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BMW 335i 2007+

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Comments

  • shiposhipo Posts: 9,152
    Ummm, $5,000 for winter rubber and wheels? Where did that number come from?

    I just configured up a mounted set of 225/45 HR17 Michelin Primacy Alpin PA3 tires and 17x7" Sport Edition E2 wheels for $1,040 on the TireRack web site. FWIW, given the price of replacement OEM rubber, I've found that it is actually CHEAPER to run winter tires part of the year (assuming you opt for the Sport Package). After all, every mile driven on the winter set pushes back the time when you'll need to replace the factory tires.

    Case in point, with my 530i SP I managed to (just) go the full three years of my lease on the original tires because of the miles that I didn't put on the factory tires while the winter set was mounted. Given that replacement tires are nearly $900 per set (plus mounting and balancing, figure an even $1,000 for the replacement), one set of those was nearly the same price as the winter set of wheels and tires (which came out to $1,004, including shipping), so on the surface it was a wash, however, after I sent the 5er back I was able to sell the winter set for $400.

    Best Regards,
    Shipo
  • habitat1habitat1 Posts: 4,282
    And the $5000+ for the winter rubber & wheels

    We obviously took different math courses in school. As shipo pointed out, a decent set of winter rims are relatively inexpensive. And winter tires are less expensive and generally last longer than high performance summer tires. So alternating to winter tires should actually SAVE you money on tire replacement over the life of the car. Probably enough to pay for the cost of the winter rims, if you plan on keeping the car 100k miles. Not to mention that it would only take one nasty pothole under the snow ruining a low profile factory rim (or two) to put you way ahead.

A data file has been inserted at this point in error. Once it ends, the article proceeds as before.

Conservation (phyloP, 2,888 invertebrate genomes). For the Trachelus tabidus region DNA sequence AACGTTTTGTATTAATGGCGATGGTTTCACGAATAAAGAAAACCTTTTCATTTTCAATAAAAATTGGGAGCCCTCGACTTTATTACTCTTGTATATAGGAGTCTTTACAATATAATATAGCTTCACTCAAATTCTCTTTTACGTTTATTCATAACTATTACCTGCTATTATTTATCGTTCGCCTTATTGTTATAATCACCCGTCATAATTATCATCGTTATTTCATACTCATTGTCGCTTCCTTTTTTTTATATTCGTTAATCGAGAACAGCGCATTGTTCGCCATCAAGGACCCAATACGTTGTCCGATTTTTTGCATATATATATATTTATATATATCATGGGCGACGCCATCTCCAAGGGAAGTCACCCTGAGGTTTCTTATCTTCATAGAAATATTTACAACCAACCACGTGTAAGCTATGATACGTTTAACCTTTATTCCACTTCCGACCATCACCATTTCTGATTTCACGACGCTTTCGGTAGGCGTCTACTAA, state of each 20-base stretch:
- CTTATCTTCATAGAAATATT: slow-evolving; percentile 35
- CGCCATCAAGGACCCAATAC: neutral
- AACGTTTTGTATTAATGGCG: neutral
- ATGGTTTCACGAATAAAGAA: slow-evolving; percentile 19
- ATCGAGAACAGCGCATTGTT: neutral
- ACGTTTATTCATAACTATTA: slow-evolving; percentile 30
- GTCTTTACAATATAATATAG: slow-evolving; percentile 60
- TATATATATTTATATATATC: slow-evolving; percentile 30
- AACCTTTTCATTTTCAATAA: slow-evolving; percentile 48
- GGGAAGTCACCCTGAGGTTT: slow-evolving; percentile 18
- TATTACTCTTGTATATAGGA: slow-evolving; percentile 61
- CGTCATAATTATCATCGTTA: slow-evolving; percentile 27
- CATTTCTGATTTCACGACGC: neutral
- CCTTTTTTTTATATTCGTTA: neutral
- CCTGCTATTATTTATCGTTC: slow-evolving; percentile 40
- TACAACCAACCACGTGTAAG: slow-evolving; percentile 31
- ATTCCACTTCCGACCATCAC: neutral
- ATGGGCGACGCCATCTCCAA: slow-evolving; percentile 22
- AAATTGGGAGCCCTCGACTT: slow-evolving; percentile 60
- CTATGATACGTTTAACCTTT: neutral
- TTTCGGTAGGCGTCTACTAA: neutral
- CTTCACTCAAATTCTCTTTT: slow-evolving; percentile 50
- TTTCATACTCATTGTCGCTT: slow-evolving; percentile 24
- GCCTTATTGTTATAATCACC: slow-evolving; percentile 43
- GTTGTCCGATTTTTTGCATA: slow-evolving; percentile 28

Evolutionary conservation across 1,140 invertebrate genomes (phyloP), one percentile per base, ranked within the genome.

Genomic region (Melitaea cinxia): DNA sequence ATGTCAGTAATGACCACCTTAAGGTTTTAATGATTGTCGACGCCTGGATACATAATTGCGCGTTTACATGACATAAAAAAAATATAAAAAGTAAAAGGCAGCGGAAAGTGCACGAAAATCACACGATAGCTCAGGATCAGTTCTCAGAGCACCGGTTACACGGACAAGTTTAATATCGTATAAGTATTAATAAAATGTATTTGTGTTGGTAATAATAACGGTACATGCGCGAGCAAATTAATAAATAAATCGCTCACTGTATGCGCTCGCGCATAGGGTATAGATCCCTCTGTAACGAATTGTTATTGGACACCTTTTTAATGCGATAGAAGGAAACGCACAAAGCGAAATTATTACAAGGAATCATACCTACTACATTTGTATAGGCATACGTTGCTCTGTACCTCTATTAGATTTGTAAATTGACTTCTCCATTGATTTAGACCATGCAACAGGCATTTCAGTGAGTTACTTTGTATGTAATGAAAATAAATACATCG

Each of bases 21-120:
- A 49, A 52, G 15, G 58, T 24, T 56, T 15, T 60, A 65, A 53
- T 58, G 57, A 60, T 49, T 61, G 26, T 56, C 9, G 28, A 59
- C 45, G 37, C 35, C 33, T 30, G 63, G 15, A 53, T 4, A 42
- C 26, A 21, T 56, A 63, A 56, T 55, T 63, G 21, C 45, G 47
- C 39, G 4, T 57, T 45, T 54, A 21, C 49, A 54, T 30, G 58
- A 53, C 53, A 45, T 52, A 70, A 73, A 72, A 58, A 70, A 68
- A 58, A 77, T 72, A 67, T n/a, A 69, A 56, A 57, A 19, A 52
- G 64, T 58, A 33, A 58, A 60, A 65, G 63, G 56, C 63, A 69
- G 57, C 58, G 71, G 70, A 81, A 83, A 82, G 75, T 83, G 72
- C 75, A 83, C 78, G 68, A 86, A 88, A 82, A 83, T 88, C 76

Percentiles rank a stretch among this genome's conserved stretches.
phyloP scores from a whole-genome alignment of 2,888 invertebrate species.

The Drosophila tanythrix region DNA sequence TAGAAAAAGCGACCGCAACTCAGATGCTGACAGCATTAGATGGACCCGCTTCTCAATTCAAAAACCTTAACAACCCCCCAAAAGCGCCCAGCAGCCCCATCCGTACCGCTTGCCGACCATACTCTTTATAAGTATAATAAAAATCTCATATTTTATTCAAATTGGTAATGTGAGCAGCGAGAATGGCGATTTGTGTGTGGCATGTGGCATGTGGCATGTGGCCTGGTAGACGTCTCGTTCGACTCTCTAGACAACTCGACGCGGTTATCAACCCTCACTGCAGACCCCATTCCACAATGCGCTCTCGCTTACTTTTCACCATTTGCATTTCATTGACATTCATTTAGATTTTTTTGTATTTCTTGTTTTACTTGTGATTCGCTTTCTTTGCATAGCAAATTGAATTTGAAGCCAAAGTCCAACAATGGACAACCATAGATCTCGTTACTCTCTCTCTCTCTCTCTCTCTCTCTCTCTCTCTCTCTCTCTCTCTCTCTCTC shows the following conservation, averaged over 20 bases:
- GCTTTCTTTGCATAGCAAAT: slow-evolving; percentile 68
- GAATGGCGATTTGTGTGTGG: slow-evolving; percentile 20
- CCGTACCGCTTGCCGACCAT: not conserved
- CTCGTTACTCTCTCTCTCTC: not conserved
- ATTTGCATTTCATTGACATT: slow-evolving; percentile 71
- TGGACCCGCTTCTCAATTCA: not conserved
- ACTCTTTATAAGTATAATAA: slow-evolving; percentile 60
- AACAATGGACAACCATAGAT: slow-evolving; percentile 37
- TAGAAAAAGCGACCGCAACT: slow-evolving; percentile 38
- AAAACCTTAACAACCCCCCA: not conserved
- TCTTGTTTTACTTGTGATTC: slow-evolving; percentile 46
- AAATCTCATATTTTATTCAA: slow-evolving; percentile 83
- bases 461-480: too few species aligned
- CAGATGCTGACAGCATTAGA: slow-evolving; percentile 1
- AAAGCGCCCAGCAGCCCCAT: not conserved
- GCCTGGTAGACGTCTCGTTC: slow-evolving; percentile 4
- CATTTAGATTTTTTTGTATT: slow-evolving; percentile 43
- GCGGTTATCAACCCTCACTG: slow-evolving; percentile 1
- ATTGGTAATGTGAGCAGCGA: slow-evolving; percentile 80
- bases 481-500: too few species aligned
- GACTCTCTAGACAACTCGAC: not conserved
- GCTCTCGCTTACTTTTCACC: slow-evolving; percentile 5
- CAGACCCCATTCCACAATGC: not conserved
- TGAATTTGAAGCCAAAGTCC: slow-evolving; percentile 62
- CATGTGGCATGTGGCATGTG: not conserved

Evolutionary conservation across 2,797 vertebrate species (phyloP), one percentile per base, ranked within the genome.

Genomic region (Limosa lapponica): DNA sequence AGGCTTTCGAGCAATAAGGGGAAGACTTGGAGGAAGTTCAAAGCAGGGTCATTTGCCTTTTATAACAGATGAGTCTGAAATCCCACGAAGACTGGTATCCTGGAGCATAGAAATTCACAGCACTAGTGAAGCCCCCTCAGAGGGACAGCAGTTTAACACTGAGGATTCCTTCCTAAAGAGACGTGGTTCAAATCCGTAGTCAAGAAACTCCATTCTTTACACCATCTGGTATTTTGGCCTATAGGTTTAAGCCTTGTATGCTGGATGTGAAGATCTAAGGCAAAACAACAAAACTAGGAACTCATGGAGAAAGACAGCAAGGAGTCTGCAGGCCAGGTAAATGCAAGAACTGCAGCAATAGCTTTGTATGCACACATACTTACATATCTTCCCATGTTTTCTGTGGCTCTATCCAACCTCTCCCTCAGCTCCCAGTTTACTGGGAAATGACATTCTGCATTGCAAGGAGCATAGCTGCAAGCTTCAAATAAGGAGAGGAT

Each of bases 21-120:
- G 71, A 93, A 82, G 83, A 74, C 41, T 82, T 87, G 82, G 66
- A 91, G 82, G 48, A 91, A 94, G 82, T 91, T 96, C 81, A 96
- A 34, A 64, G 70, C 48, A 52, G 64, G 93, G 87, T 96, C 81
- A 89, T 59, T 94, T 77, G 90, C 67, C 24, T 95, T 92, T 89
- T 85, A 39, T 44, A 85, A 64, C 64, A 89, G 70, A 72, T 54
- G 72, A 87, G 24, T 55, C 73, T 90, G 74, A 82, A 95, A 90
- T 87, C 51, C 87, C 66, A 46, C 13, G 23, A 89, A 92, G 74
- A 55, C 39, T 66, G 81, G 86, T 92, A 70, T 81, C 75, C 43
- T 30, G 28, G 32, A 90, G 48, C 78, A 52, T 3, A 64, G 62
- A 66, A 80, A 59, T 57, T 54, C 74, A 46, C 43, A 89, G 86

I've previously stated my preference for 2wd, for a number of reasons - dry performance/handling, weight, fuel efficiency, etc. But even if I lived in snow country (my former hometown gets 100+ inches annually) and opted for AWD, on a car like the 335ix, I'd still have a winter set of rims and tires. I've seen what happens to low profile aluminum rims in 5+ years of rough winters and it's not pretty.
  • roadburnerroadburner Posts: 6,763
    And the $5000+ for the winter rubber & wheels

    Sounds like a dealer package. For $50 more they kiss you and send flowers the next morning. I can't believe anyone would fall for that.

    And winter tires are less expensive and generally last longer than high performance summer tires. So alternating to winter tires should actually SAVE you money on tire replacement over the life of the car. Probably enough to pay for the cost of the winter rims, if you plan on keeping the car 100k miles.

    Plus, it takes me all of 45 minutes to change over all four wheels. Cake.

    2009 328i / 2004 X3 2.5/ 1995 318ti Club Sport/ 1975 2002A/ 2007 Mazdaspeed 3/ 1999 Wrangler/ 1996 Speed Triple Challenge Cup Replica

  • nyccarguynyccarguy Stamford, CTPosts: 7,886
    I'm with you 100% that AWD is pretty much not necessary and that a RWD BMW equipped with a set of winter wheels will go just about anywhere in the inclement weather.

    The few of us enthusiasts out here can't change people's perceptions that they "need" AWD. I've tried to tell friends of mine or people I talk to that a dedicated set of winter tires is the way to go. They look at me like I just tried to explain advanced nuclear astrophysics to them.